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5 ways to let go of haunting words from your past
Learn to free yourself from words you've been holding on to for far too long. - photo by Alexandra Crafton
Struggling to forget those things which are behind is perhaps one of the most tragic things that unites the human race.

But as philosophers, scientists and religious leaders have taught, healing and beauty comes from moving on and focusing on more hope-filled futures.

Perhaps that's why Elsas song brought tears to children and adults alike when they first heard her sing "Let. It. Go."

Letting go of the haunting words spoken to you by important people in your past is particularly challenging. Sometimes that person in your past may even be you. Negative self-talk is just as harmful as negative words spoken to you by another person. If you allow them to, these words will eat away at the very core of what makes you, you.

I myself have allowed words to haunt me and get in the way of me blooming toward my possibilities; words like

  • Youre such a goody-two-shoes. Thats why I broke up with you. (My 11-year-old crush)
  • Hes with her, and not you, because he doesnt think youre smart/deep/interesting enough. (My 14-year-old self)
  • I cant believe you like this song. There is no meaning behind it. (My 15-year-old boyfriend)
  • Eating disorders are horrible. They make it so women cant have children. I could never be with someone like that. (My 16-year-old boyfriend)
  • If you quit, youll always regret it. (My would-have-been varsity basketball coach)
  • My mom found out you take antidepressants. She doesnt think we should get engaged. (My 20-year-old boyfriend)
  • So many soccer moms think they can just pick up an expensive camera and be a photographer. They dont get art. (My photography teacher in college)
Revealing the words that have haunted me makes me extremely vulnerable it reveals my weaknesses and shows I have let the words of men and what they think of me affect me for far too long. But Im giving place for this vulnerability because Im hoping by putting this into writing and letting it out into the digital sphere, I will start my journey toward letting it all go. And I hope most of all that if anyone can relate, they will find encouragement and help from some small part of this.

Here are five ways I am letting go of the haunting words of my past. Join me on my journey.

1. Love yourself first

This one is crucial because if we truly love ourselves, what other people think of us wont affect our self-worth. There will be no need for words to follow us around like ghosts because well already know who we are and know that were enough.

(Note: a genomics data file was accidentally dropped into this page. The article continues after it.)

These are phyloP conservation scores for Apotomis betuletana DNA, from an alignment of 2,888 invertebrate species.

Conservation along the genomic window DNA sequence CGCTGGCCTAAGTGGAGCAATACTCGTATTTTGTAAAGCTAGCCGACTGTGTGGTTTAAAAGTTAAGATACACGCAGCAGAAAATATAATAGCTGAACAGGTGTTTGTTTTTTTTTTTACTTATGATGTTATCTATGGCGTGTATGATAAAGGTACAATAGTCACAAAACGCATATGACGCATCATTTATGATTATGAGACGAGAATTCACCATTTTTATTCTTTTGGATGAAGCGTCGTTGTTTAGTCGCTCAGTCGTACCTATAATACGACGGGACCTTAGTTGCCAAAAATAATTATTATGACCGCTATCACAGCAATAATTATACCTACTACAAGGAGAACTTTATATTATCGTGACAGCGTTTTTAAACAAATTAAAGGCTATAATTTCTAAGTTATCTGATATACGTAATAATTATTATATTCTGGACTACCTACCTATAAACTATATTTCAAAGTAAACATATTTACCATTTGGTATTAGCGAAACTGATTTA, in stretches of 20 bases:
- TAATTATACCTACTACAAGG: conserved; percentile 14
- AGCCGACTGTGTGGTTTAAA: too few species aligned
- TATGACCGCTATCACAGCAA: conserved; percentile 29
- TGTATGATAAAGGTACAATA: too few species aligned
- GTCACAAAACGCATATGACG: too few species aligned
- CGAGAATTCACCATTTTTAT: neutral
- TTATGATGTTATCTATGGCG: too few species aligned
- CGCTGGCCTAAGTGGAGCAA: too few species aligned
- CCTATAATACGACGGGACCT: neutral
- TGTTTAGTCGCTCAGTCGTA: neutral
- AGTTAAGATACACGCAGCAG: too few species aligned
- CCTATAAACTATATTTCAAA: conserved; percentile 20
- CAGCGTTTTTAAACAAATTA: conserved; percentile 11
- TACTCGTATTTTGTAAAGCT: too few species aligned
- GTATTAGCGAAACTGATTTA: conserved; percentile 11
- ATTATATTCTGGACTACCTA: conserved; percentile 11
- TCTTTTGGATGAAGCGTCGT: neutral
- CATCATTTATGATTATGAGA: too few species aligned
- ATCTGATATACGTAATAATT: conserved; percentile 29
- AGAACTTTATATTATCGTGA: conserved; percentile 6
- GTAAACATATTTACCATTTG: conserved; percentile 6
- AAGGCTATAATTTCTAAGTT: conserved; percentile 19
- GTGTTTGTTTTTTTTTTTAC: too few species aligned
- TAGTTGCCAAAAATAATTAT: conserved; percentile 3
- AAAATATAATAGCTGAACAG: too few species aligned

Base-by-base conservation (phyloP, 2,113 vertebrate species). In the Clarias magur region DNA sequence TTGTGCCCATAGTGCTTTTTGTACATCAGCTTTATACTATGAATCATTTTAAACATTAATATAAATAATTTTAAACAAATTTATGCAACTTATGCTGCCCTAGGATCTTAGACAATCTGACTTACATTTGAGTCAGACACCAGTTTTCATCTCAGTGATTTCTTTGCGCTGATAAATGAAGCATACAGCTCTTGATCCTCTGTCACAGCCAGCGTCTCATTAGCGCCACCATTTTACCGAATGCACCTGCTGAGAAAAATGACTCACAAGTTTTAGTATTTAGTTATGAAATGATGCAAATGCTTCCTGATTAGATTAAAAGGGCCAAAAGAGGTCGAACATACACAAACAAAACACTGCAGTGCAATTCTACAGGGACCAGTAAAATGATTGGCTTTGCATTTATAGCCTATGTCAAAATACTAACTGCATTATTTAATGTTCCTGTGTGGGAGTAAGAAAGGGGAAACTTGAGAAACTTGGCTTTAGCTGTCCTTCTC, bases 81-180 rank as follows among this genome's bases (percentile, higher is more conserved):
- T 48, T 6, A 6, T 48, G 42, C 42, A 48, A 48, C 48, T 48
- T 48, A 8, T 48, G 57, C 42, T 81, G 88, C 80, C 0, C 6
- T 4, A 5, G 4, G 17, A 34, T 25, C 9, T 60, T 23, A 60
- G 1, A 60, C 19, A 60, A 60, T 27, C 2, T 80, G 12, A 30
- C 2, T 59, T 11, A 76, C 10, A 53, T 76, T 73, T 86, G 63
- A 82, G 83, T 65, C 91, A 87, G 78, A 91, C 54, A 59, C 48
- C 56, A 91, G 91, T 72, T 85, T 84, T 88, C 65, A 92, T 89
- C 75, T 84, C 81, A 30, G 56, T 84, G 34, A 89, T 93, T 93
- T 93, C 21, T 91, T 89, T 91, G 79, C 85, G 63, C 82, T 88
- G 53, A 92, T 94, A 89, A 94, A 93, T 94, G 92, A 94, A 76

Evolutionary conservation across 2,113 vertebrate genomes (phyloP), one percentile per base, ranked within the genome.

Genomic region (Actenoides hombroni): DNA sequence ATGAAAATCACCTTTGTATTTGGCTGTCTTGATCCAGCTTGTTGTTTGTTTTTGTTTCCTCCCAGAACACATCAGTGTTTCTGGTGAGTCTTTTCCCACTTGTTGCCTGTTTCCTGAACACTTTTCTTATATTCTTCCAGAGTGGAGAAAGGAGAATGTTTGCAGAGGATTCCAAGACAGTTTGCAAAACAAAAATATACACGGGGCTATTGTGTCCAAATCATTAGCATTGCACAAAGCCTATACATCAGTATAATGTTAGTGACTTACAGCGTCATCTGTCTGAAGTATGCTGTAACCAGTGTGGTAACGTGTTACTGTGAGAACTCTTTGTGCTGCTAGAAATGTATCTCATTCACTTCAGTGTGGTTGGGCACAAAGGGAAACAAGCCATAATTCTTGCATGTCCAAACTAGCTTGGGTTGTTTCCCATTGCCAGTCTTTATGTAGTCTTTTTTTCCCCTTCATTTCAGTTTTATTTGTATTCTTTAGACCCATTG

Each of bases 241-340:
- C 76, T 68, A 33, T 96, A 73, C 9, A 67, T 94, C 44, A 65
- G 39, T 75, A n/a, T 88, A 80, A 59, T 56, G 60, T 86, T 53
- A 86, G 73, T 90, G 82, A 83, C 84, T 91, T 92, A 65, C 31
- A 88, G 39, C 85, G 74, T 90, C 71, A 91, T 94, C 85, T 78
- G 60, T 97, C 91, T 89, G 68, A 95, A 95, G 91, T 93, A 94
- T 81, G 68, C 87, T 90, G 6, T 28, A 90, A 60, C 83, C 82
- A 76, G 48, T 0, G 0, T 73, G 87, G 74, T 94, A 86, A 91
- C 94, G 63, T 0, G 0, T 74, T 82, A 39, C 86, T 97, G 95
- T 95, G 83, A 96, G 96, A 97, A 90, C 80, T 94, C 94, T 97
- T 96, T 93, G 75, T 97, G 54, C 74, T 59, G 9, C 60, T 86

This is hard to do because humans are such social creatures and what others say so easily affects us. But with practice, letting go and loving ourselves is possible.

Simple things like telling yourself what you love about yourself, forgiving yourself of past mistakes, quitting the shaming process for mistakes youll yet make, being grateful for who you are today, giving yourself a break and loving others can slowly begin to change negative neural pathways.

2. Try something new

If you havent already, watch Matt Cutts less-than-four-minutes TED Talk. In it he talks about the benefits of trying something new for 30 days. You can do anything, he remarks, for 30 days.

What is something youve always wanted to try that the haunting words from your past have held you back from doing? Do that one thing. Try it for only 30 days. This will instill confidence and belief in yourself.

Trying new things opens up your mind to the awareness and appreciation of newness, the hope the present and future bring and your ability to carve out the life youve always dreamed of.

3. Practice mindfulness

Psychology Today states, Mindfulness is a state of active, open attention on the present. When youre mindful, you observe your thoughts and feelings from a distance, without judging them good or bad. Instead of letting your life pass you by, mindfulness means living in the moment and awakening to experience.

What better way to let go of a haunting past than to live fully and completely aware in the present?

One of the best ways Ive found success in doing this is to cultivate gratitude in moments of fear, anxiety, nostalgia or regret. When you take a moment in almost a state of Zen to feel gratitude, fear and other negative vibes dispel.

Practicing yoga, meditation and anything that gets your parasympathetic nervous system working helps you live a mindful life.

4. Get outside

Theres a connectedness in nature you can't find anywhere else.

I have found that simply getting outside of the apartment to walk the dog, looking up at the sapphire sky and feeling the sun tickle the hairs on my arms is enough to get me thinking outside of myself.

When we let our pasts follow us around, we are doing one thing extremely well: focusing on ourselves. By getting outside and seeing the world around us, we broaden our perspectives and strengthen feelings of thankfulness.

5. Focus on present relationships and gleaming futures

Lastly, we must do as St. Paul urges us to do we must reach forth unto those things which are before.

As tempting as it is to bathe ourselves with twinkling memories of the past, the more healthy thing to do is look toward glimmering cascades ahead. Focus on the beautiful people you have in your life now and the wonderful adventures that await you in your future. It doesnt matter what happened in the past, because look at what you have in front of you now.
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